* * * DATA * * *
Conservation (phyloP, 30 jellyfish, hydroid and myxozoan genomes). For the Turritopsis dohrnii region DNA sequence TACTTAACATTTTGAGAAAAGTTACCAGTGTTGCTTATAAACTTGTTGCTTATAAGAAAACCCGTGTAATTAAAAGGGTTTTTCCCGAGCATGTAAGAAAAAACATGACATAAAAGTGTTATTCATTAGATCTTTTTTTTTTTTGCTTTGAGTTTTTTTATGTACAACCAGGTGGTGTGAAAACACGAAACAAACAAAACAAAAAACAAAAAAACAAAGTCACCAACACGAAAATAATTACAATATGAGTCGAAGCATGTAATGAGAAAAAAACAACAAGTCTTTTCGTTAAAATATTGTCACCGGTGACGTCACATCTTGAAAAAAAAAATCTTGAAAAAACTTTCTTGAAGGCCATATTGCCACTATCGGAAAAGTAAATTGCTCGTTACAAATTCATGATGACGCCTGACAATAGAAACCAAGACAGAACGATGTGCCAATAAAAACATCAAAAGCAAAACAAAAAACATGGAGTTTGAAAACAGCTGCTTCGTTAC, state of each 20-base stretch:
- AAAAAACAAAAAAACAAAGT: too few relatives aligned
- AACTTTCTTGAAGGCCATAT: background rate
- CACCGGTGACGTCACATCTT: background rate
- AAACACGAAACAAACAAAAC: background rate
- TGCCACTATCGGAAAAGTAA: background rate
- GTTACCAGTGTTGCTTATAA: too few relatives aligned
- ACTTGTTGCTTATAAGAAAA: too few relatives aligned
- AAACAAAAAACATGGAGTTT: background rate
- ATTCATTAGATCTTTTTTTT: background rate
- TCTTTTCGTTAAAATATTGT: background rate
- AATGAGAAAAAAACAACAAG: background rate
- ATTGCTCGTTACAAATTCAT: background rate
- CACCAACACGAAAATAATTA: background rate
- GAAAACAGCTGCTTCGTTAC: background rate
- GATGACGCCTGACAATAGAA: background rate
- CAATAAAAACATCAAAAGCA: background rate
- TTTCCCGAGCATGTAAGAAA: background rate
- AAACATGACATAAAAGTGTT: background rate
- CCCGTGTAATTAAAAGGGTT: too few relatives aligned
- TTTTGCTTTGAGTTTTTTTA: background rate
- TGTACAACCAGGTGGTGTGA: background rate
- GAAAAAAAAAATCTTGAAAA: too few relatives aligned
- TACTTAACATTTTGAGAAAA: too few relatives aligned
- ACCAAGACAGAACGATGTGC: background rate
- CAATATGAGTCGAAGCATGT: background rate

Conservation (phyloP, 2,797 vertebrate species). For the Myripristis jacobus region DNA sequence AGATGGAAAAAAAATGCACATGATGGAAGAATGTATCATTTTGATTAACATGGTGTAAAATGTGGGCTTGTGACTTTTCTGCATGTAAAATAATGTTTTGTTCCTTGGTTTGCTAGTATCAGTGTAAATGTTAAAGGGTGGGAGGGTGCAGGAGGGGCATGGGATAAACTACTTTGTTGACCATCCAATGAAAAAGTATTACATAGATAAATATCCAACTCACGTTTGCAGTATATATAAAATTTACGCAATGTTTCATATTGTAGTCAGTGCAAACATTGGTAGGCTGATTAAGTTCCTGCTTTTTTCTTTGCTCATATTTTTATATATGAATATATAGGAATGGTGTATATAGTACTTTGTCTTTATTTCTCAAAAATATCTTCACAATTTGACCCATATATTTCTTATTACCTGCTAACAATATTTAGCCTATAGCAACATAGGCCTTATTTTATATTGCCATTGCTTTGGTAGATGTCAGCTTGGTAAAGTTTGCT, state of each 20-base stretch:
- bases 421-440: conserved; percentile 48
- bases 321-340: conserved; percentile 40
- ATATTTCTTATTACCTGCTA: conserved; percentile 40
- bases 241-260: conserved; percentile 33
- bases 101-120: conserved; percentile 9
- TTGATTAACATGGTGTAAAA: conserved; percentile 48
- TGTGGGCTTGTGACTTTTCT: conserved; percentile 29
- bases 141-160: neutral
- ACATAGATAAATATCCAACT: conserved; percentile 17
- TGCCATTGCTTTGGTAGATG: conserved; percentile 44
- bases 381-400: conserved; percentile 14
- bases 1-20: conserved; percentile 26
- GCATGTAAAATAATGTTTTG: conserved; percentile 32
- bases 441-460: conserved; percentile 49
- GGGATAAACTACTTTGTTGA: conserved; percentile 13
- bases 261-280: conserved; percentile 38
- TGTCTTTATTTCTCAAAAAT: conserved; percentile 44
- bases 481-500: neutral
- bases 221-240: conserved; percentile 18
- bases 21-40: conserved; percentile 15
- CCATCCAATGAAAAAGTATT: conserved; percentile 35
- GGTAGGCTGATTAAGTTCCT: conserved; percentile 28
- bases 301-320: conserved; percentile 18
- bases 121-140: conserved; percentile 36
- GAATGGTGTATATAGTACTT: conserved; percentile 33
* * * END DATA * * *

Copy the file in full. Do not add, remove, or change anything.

Conservation (phyloP, 30 jellyfish, hydroid and myxozoan genomes). For the Turritopsis dohrnii region DNA sequence TACTTAACATTTTGAGAAAAGTTACCAGTGTTGCTTATAAACTTGTTGCTTATAAGAAAACCCGTGTAATTAAAAGGGTTTTTCCCGAGCATGTAAGAAAAAACATGACATAAAAGTGTTATTCATTAGATCTTTTTTTTTTTTGCTTTGAGTTTTTTTATGTACAACCAGGTGGTGTGAAAACACGAAACAAACAAAACAAAAAACAAAAAAACAAAGTCACCAACACGAAAATAATTACAATATGAGTCGAAGCATGTAATGAGAAAAAAACAACAAGTCTTTTCGTTAAAATATTGTCACCGGTGACGTCACATCTTGAAAAAAAAAATCTTGAAAAAACTTTCTTGAAGGCCATATTGCCACTATCGGAAAAGTAAATTGCTCGTTACAAATTCATGATGACGCCTGACAATAGAAACCAAGACAGAACGATGTGCCAATAAAAACATCAAAAGCAAAACAAAAAACATGGAGTTTGAAAACAGCTGCTTCGTTAC, state of each 20-base stretch:
- AAAAAACAAAAAAACAAAGT: too few relatives aligned
- AACTTTCTTGAAGGCCATAT: background rate
- CACCGGTGACGTCACATCTT: background rate
- AAACACGAAACAAACAAAAC: background rate
- TGCCACTATCGGAAAAGTAA: background rate
- GTTACCAGTGTTGCTTATAA: too few relatives aligned
- ACTTGTTGCTTATAAGAAAA: too few relatives aligned
- AAACAAAAAACATGGAGTTT: background rate
- ATTCATTAGATCTTTTTTTT: background rate
- TCTTTTCGTTAAAATATTGT: background rate
- AATGAGAAAAAAACAACAAG: background rate
- ATTGCTCGTTACAAATTCAT: background rate
- CACCAACACGAAAATAATTA: background rate
- GAAAACAGCTGCTTCGTTAC: background rate
- GATGACGCCTGACAATAGAA: background rate
- CAATAAAAACATCAAAAGCA: background rate
- TTTCCCGAGCATGTAAGAAA: background rate
- AAACATGACATAAAAGTGTT: background rate
- CCCGTGTAATTAAAAGGGTT: too few relatives aligned
- TTTTGCTTTGAGTTTTTTTA: background rate
- TGTACAACCAGGTGGTGTGA: background rate
- GAAAAAAAAAATCTTGAAAA: too few relatives aligned
- TACTTAACATTTTGAGAAAA: too few relatives aligned
- ACCAAGACAGAACGATGTGC: background rate
- CAATATGAGTCGAAGCATGT: background rate

Conservation (phyloP, 2,797 vertebrate species). For the Myripristis jacobus region DNA sequence AGATGGAAAAAAAATGCACATGATGGAAGAATGTATCATTTTGATTAACATGGTGTAAAATGTGGGCTTGTGACTTTTCTGCATGTAAAATAATGTTTTGTTCCTTGGTTTGCTAGTATCAGTGTAAATGTTAAAGGGTGGGAGGGTGCAGGAGGGGCATGGGATAAACTACTTTGTTGACCATCCAATGAAAAAGTATTACATAGATAAATATCCAACTCACGTTTGCAGTATATATAAAATTTACGCAATGTTTCATATTGTAGTCAGTGCAAACATTGGTAGGCTGATTAAGTTCCTGCTTTTTTCTTTGCTCATATTTTTATATATGAATATATAGGAATGGTGTATATAGTACTTTGTCTTTATTTCTCAAAAATATCTTCACAATTTGACCCATATATTTCTTATTACCTGCTAACAATATTTAGCCTATAGCAACATAGGCCTTATTTTATATTGCCATTGCTTTGGTAGATGTCAGCTTGGTAAAGTTTGCT, state of each 20-base stretch:
- bases 421-440: conserved; percentile 48
- bases 321-340: conserved; percentile 40
- ATATTTCTTATTACCTGCTA: conserved; percentile 40
- bases 241-260: conserved; percentile 33
- bases 101-120: conserved; percentile 9
- TTGATTAACATGGTGTAAAA: conserved; percentile 48
- TGTGGGCTTGTGACTTTTCT: conserved; percentile 29
- bases 141-160: neutral
- ACATAGATAAATATCCAACT: conserved; percentile 17
- TGCCATTGCTTTGGTAGATG: conserved; percentile 44
- bases 381-400: conserved; percentile 14
- bases 1-20: conserved; percentile 26
- GCATGTAAAATAATGTTTTG: conserved; percentile 32
- bases 441-460: conserved; percentile 49
- GGGATAAACTACTTTGTTGA: conserved; percentile 13
- bases 261-280: conserved; percentile 38
- TGTCTTTATTTCTCAAAAAT: conserved; percentile 44
- bases 481-500: neutral
- bases 221-240: conserved; percentile 18
- bases 21-40: conserved; percentile 15
- CCATCCAATGAAAAAGTATT: conserved; percentile 35
- GGTAGGCTGATTAAGTTCCT: conserved; percentile 28
- bases 301-320: conserved; percentile 18
- bases 121-140: conserved; percentile 36
- GAATGGTGTATATAGTACTT: conserved; percentile 33